Scaffold, not Talks.
Pakistan is bleeding for over a decade now. Religion is dear to Pakistanis and most of them cannot imagine living as secularists or avowed atheists as these popular western identities are deemed as anathema to their faith. This is perfectly understandable in a country which has no epic historical experience with caesaropapism, reformation, counter-reformation, revolutions and indigenously thought out political systems like in Europe and where religion is embedded in its mainstream culture as an inadequate natural-given that discourages dissent and tough questioning in the matters of belief from above. But a slim mass of self-conscious Pakistanis with their minds still not blinded by the dazzling imperialism of religious fanaticism would unanimously agree that an obscurantist version of religious frenzy with violent thoughts and predominance of sectarian intolerance has gripped this country's innately happy-go lucky regional cultures.
Mosques and religious seminaries o f multifarious sects, traditions and schools of thought in and around Indian-subcontinent are ideally the places of worship and traditional religious education and spiritual training. But the politics of the region, poor economies of the hinterlands and almost diabolical nature of Puritanical religious ideology inspired from Salafism and Wahabism in Saudi Arabia gave as acralized temporality and transcendental overlay to the students and their instructors' mission in these schools-turned laboratories-of-faith-based-non-state-actors. The adherents of this version of religion have quite finely bisected Pakistan's society over the last 40 years at least. They remain happy unless the sate grooms them as its assets but go mad at her when shown indifference and iron hand.
And the height of shame is that they perpetrate vindictive violence under the mask of their victim image which is tirelessly portrayed by ultra-right wing ideologues like Orya Maqbool Jan, Hameed Gul, Ansar Abbasi, Moulana Fazlur Rehman, Moulana Munawar Hassan , M o u la n a Samiul Haq, almost 2/3rd of the nation's Manichean minded population (who think in black and white only) and none other than eminent opposition leader Imran Khan and his passionate infantry of recent over 18s. The country's slander Left and intellectual class is frightened to virtual silence in the issues related to the place of religion in public space and politics.
That's why every now and then a targeted bullet pierces through some opinionated personality's bosom on a thoroughfare to impose fast of silence upon the rest. Prime minister Nawaz Sharif's ruling Pakistan Muslim League has so far proved to be a platoon of coward businessmen who can't assert supremacy of the state in such an asymmetrical religious warfare as this country has seen in last 12 years. Many, who argue that Pakistan's terrorism problem is far bigger than the caliber and valour of any of its current leaders, will know too soon that there is more truth and realism in this thought than insult to these public representatives. A country like Pakistan which has bitter sweet experience with Westminster style democracy in its polity with serious problem of balance of power between its law makers, judiciary and army has been browbeaten to concussions at a national level due to emergence of challenge by religious militancy to its status as a sovereign state.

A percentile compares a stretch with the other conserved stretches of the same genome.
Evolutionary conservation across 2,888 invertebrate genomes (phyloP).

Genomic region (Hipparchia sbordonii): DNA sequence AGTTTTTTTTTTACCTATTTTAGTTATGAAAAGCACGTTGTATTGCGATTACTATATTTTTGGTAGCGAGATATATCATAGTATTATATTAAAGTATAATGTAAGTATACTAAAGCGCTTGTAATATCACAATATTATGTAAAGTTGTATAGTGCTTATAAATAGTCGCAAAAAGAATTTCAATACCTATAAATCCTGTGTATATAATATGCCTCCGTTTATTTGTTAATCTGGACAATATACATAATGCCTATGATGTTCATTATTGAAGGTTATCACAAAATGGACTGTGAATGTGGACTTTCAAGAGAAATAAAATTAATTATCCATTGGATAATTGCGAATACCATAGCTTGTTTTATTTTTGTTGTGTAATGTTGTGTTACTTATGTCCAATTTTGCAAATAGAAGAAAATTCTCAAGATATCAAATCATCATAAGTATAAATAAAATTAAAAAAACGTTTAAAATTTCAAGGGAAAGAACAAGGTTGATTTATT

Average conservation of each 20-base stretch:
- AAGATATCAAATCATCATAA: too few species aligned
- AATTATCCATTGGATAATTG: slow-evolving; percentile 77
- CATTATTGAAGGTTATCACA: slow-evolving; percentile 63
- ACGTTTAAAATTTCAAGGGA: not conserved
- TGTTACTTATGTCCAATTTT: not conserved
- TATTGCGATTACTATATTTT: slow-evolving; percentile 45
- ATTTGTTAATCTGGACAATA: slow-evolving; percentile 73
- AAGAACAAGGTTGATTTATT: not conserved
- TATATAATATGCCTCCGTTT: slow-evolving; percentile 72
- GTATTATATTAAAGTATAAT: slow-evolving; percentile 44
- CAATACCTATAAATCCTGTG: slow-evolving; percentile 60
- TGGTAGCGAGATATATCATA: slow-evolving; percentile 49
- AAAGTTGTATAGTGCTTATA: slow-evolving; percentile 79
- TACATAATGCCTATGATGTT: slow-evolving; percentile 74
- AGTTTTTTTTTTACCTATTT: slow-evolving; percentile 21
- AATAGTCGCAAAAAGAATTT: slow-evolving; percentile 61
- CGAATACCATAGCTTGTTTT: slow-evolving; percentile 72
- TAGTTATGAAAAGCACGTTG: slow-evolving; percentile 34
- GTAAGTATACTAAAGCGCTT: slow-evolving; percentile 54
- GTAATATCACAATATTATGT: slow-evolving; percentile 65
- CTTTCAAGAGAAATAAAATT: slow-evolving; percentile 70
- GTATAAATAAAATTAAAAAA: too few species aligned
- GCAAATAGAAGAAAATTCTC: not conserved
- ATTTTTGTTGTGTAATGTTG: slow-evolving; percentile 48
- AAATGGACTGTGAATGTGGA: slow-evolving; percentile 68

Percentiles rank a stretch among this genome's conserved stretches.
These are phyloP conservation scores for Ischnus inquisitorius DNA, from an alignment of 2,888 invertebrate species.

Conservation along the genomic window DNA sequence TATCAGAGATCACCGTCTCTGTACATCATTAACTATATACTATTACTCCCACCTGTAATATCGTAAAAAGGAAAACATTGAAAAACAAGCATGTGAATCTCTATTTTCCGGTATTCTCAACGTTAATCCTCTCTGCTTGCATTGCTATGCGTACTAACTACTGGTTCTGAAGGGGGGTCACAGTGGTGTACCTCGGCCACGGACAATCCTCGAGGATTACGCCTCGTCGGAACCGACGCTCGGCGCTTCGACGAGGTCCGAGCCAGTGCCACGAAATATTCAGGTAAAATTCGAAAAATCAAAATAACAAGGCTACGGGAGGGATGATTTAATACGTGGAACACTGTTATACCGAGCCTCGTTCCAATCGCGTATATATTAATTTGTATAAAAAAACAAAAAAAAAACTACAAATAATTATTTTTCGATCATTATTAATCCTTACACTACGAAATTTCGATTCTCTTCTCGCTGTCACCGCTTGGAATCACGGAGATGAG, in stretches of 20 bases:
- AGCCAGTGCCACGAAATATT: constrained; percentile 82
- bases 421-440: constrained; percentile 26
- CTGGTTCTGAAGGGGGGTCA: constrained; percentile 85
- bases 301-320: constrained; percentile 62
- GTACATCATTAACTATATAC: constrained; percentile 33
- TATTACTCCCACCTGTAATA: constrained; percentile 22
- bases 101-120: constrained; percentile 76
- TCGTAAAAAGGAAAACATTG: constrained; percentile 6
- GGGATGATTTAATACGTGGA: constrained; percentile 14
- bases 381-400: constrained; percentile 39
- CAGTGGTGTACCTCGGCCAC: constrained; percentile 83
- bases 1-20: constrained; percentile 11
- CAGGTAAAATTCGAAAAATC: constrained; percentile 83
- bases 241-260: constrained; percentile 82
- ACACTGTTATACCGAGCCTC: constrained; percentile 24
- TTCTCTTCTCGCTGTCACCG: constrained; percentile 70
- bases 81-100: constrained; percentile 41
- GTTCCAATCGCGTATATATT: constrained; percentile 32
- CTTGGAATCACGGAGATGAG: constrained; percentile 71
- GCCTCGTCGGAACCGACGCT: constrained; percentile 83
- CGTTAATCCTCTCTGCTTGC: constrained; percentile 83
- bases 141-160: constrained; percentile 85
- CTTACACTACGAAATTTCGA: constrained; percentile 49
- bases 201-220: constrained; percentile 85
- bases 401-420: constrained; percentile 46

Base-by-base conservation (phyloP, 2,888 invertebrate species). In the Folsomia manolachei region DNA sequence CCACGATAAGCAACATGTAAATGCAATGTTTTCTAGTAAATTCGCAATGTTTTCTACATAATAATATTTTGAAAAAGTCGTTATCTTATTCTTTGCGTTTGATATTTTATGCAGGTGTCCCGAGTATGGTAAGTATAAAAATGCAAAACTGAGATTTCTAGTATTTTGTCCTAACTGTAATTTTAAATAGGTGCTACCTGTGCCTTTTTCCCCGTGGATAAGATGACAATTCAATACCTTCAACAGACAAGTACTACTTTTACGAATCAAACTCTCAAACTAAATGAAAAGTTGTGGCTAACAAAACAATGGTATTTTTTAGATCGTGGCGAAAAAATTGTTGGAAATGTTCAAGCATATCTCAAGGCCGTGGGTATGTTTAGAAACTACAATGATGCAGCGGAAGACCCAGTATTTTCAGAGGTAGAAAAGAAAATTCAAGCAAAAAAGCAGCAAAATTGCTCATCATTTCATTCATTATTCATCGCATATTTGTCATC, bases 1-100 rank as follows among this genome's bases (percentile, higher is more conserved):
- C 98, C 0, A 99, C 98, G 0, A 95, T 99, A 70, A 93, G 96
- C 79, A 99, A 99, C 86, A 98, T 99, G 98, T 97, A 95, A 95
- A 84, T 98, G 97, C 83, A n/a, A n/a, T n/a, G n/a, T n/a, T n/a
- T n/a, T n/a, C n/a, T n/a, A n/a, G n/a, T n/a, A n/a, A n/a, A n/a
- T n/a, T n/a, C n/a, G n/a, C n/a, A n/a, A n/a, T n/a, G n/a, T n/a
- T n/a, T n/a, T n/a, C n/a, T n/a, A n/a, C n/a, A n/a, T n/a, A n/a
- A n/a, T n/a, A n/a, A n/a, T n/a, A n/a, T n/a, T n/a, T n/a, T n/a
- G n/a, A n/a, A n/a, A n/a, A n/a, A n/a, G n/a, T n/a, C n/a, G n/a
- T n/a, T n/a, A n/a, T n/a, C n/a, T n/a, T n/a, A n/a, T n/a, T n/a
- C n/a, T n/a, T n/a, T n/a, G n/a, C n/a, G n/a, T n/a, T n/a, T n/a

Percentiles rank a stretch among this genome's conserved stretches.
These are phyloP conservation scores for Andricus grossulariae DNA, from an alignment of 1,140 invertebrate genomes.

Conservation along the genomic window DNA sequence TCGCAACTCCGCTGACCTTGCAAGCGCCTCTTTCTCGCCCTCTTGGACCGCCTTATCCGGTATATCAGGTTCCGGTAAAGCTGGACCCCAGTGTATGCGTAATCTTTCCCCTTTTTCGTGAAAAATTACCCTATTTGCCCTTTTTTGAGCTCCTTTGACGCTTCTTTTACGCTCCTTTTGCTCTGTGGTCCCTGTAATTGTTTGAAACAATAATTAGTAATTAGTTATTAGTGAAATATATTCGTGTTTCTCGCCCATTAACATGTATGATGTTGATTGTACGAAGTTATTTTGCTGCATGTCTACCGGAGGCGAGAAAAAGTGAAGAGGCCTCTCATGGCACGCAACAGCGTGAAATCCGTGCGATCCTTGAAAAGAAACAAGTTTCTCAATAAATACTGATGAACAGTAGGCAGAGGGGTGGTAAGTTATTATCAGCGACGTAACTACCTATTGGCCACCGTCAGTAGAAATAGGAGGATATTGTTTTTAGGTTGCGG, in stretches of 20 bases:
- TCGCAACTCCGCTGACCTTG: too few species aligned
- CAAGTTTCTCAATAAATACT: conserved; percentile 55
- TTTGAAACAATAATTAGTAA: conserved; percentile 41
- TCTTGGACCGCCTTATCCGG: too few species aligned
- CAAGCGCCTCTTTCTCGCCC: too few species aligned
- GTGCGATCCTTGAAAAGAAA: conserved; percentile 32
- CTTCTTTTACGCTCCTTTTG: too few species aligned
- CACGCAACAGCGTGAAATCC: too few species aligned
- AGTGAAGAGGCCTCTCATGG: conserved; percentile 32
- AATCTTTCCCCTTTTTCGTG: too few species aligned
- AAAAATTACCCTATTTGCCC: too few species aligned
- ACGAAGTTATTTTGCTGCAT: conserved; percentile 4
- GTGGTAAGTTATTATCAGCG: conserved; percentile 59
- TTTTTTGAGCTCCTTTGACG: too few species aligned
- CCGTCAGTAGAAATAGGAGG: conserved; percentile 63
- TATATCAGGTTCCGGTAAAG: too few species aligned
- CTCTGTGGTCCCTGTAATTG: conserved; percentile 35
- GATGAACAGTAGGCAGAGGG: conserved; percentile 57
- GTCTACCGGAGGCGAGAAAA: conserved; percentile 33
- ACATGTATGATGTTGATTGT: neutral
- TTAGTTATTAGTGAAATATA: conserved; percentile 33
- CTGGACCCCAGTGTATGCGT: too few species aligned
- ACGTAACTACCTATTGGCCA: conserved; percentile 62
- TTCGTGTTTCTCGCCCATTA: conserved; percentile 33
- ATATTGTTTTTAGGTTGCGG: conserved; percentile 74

The perpetual focus of militant attacks is the places of worship, minorities and dissident sub-groups within Islam, religious congregations, law enforcement agencies , policeand army personnel. Fear is injected in society and society is sort of desensitized due to frequency of this killing spree. Unnatural death used to be an event and news long time ago; but now it's a routine. In psychology they call it "boiling frog syndrome." Imran Khan is too naive to my liking in politics who has restrained from unequivocally condemning these so called warriors of faith and instead brandished his knives against the Pakistani state and army and the US drone policy for using force against what he calls "our own people." Normatively, within any viable modern nation state, any non-state entity which tries to subvert and challenge its sovereign hegemony via violence and force, is tackled with brutal force.
If not; the state slowly concedes its power day by day and becomes banana state and finally a failed state like Somalia or Sudan. Legitimacy can only be granted to peaceful political demands within the framework of a democratic system.
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|Publication:||The Diplomatic Insight|
|Date:||Jan 31, 2014|
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